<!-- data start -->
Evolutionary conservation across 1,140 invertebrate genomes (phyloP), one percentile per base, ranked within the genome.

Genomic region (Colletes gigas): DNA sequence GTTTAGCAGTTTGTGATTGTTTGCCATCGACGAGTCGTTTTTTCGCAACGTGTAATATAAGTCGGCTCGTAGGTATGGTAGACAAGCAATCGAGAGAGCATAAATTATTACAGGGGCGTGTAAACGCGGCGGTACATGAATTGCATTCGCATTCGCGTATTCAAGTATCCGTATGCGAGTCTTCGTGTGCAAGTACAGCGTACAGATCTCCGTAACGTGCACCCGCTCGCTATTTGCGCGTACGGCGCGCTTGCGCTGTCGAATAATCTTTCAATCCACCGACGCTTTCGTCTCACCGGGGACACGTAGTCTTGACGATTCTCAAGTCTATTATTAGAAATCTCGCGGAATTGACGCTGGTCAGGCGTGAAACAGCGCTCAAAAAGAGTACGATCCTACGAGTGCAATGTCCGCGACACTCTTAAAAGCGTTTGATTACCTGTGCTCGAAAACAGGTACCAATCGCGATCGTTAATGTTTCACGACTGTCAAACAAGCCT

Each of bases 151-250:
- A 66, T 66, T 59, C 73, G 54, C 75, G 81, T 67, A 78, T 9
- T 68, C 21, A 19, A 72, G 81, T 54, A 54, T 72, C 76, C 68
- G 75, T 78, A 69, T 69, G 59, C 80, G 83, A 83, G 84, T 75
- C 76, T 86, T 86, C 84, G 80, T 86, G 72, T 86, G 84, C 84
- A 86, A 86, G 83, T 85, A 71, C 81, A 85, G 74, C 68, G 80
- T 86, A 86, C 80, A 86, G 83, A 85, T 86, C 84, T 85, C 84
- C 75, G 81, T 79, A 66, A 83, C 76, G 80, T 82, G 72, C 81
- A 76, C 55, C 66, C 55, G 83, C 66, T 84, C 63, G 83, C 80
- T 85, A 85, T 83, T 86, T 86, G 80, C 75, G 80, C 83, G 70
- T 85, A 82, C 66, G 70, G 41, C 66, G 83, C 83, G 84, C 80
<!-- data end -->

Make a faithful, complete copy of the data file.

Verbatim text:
Evolutionary conservation across 1,140 invertebrate genomes (phyloP), one percentile per base, ranked within the genome.

Genomic region (Colletes gigas): DNA sequence GTTTAGCAGTTTGTGATTGTTTGCCATCGACGAGTCGTTTTTTCGCAACGTGTAATATAAGTCGGCTCGTAGGTATGGTAGACAAGCAATCGAGAGAGCATAAATTATTACAGGGGCGTGTAAACGCGGCGGTACATGAATTGCATTCGCATTCGCGTATTCAAGTATCCGTATGCGAGTCTTCGTGTGCAAGTACAGCGTACAGATCTCCGTAACGTGCACCCGCTCGCTATTTGCGCGTACGGCGCGCTTGCGCTGTCGAATAATCTTTCAATCCACCGACGCTTTCGTCTCACCGGGGACACGTAGTCTTGACGATTCTCAAGTCTATTATTAGAAATCTCGCGGAATTGACGCTGGTCAGGCGTGAAACAGCGCTCAAAAAGAGTACGATCCTACGAGTGCAATGTCCGCGACACTCTTAAAAGCGTTTGATTACCTGTGCTCGAAAACAGGTACCAATCGCGATCGTTAATGTTTCACGACTGTCAAACAAGCCT

Each of bases 151-250:
- A 66, T 66, T 59, C 73, G 54, C 75, G 81, T 67, A 78, T 9
- T 68, C 21, A 19, A 72, G 81, T 54, A 54, T 72, C 76, C 68
- G 75, T 78, A 69, T 69, G 59, C 80, G 83, A 83, G 84, T 75
- C 76, T 86, T 86, C 84, G 80, T 86, G 72, T 86, G 84, C 84
- A 86, A 86, G 83, T 85, A 71, C 81, A 85, G 74, C 68, G 80
- T 86, A 86, C 80, A 86, G 83, A 85, T 86, C 84, T 85, C 84
- C 75, G 81, T 79, A 66, A 83, C 76, G 80, T 82, G 72, C 81
- A 76, C 55, C 66, C 55, G 83, C 66, T 84, C 63, G 83, C 80
- T 85, A 85, T 83, T 86, T 86, G 80, C 75, G 80, C 83, G 70
- T 85, A 82, C 66, G 70, G 41, C 66, G 83, C 83, G 84, C 80